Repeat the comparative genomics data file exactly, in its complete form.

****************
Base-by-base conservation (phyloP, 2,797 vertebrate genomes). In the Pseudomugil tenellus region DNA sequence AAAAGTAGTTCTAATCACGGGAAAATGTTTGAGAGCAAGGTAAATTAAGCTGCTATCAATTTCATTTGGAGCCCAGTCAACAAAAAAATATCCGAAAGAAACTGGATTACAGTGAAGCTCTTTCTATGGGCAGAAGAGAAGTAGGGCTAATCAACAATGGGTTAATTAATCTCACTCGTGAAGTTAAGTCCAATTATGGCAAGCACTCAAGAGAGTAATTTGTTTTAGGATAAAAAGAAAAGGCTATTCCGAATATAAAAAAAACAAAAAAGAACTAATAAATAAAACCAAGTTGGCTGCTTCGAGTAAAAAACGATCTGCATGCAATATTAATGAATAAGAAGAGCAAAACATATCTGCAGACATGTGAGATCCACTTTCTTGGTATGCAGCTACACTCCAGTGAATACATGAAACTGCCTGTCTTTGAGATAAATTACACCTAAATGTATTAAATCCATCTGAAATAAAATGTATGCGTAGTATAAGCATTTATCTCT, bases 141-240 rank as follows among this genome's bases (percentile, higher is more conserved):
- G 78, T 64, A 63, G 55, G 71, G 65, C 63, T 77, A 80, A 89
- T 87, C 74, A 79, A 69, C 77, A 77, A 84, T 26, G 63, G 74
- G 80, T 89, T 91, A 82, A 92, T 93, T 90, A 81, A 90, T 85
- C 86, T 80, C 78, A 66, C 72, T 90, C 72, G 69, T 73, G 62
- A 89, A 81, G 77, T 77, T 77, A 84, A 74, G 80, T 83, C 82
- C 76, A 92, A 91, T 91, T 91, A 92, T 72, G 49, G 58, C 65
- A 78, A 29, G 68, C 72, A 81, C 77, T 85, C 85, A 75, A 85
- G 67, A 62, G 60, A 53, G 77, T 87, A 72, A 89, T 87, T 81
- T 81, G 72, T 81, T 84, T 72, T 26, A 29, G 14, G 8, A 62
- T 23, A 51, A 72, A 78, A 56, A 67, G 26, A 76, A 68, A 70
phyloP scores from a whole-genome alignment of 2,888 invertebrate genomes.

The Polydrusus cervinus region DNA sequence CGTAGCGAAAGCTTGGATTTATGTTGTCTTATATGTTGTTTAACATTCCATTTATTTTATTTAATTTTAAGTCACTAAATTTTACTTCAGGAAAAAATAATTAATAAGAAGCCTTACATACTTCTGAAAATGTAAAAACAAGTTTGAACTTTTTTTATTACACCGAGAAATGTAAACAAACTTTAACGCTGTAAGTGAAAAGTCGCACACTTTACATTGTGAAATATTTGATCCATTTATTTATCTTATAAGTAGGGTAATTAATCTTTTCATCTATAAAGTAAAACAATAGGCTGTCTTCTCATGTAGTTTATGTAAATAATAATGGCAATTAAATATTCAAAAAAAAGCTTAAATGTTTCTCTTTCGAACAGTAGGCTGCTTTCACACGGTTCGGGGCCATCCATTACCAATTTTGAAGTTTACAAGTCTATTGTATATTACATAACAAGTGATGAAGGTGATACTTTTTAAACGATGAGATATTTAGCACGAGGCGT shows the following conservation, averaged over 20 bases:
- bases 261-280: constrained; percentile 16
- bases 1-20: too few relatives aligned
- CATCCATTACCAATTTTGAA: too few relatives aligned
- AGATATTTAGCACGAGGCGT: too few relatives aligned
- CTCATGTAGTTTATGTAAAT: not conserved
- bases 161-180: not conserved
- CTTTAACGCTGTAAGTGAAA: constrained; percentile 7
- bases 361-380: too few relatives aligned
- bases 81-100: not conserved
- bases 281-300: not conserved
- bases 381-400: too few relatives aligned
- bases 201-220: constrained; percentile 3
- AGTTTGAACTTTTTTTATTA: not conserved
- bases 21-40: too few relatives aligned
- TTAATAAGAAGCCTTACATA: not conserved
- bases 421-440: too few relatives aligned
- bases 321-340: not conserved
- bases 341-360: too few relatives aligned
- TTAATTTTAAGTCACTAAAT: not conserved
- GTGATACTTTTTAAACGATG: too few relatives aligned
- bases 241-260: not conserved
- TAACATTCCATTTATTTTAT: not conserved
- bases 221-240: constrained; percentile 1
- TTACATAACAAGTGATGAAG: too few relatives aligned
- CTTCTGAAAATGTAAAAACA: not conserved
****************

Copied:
Base-by-base conservation (phyloP, 2,797 vertebrate genomes). In the Pseudomugil tenellus region DNA sequence AAAAGTAGTTCTAATCACGGGAAAATGTTTGAGAGCAAGGTAAATTAAGCTGCTATCAATTTCATTTGGAGCCCAGTCAACAAAAAAATATCCGAAAGAAACTGGATTACAGTGAAGCTCTTTCTATGGGCAGAAGAGAAGTAGGGCTAATCAACAATGGGTTAATTAATCTCACTCGTGAAGTTAAGTCCAATTATGGCAAGCACTCAAGAGAGTAATTTGTTTTAGGATAAAAAGAAAAGGCTATTCCGAATATAAAAAAAACAAAAAAGAACTAATAAATAAAACCAAGTTGGCTGCTTCGAGTAAAAAACGATCTGCATGCAATATTAATGAATAAGAAGAGCAAAACATATCTGCAGACATGTGAGATCCACTTTCTTGGTATGCAGCTACACTCCAGTGAATACATGAAACTGCCTGTCTTTGAGATAAATTACACCTAAATGTATTAAATCCATCTGAAATAAAATGTATGCGTAGTATAAGCATTTATCTCT, bases 141-240 rank as follows among this genome's bases (percentile, higher is more conserved):
- G 78, T 64, A 63, G 55, G 71, G 65, C 63, T 77, A 80, A 89
- T 87, C 74, A 79, A 69, C 77, A 77, A 84, T 26, G 63, G 74
- G 80, T 89, T 91, A 82, A 92, T 93, T 90, A 81, A 90, T 85
- C 86, T 80, C 78, A 66, C 72, T 90, C 72, G 69, T 73, G 62
- A 89, A 81, G 77, T 77, T 77, A 84, A 74, G 80, T 83, C 82
- C 76, A 92, A 91, T 91, T 91, A 92, T 72, G 49, G 58, C 65
- A 78, A 29, G 68, C 72, A 81, C 77, T 85, C 85, A 75, A 85
- G 67, A 62, G 60, A 53, G 77, T 87, A 72, A 89, T 87, T 81
- T 81, G 72, T 81, T 84, T 72, T 26, A 29, G 14, G 8, A 62
- T 23, A 51, A 72, A 78, A 56, A 67, G 26, A 76, A 68, A 70
phyloP scores from a whole-genome alignment of 2,888 invertebrate genomes.

The Polydrusus cervinus region DNA sequence CGTAGCGAAAGCTTGGATTTATGTTGTCTTATATGTTGTTTAACATTCCATTTATTTTATTTAATTTTAAGTCACTAAATTTTACTTCAGGAAAAAATAATTAATAAGAAGCCTTACATACTTCTGAAAATGTAAAAACAAGTTTGAACTTTTTTTATTACACCGAGAAATGTAAACAAACTTTAACGCTGTAAGTGAAAAGTCGCACACTTTACATTGTGAAATATTTGATCCATTTATTTATCTTATAAGTAGGGTAATTAATCTTTTCATCTATAAAGTAAAACAATAGGCTGTCTTCTCATGTAGTTTATGTAAATAATAATGGCAATTAAATATTCAAAAAAAAGCTTAAATGTTTCTCTTTCGAACAGTAGGCTGCTTTCACACGGTTCGGGGCCATCCATTACCAATTTTGAAGTTTACAAGTCTATTGTATATTACATAACAAGTGATGAAGGTGATACTTTTTAAACGATGAGATATTTAGCACGAGGCGT shows the following conservation, averaged over 20 bases:
- bases 261-280: constrained; percentile 16
- bases 1-20: too few relatives aligned
- CATCCATTACCAATTTTGAA: too few relatives aligned
- AGATATTTAGCACGAGGCGT: too few relatives aligned
- CTCATGTAGTTTATGTAAAT: not conserved
- bases 161-180: not conserved
- CTTTAACGCTGTAAGTGAAA: constrained; percentile 7
- bases 361-380: too few relatives aligned
- bases 81-100: not conserved
- bases 281-300: not conserved
- bases 381-400: too few relatives aligned
- bases 201-220: constrained; percentile 3
- AGTTTGAACTTTTTTTATTA: not conserved
- bases 21-40: too few relatives aligned
- TTAATAAGAAGCCTTACATA: not conserved
- bases 421-440: too few relatives aligned
- bases 321-340: not conserved
- bases 341-360: too few relatives aligned
- TTAATTTTAAGTCACTAAAT: not conserved
- GTGATACTTTTTAAACGATG: too few relatives aligned
- bases 241-260: not conserved
- TAACATTCCATTTATTTTAT: not conserved
- bases 221-240: constrained; percentile 1
- TTACATAACAAGTGATGAAG: too few relatives aligned
- CTTCTGAAAATGTAAAAACA: not conserved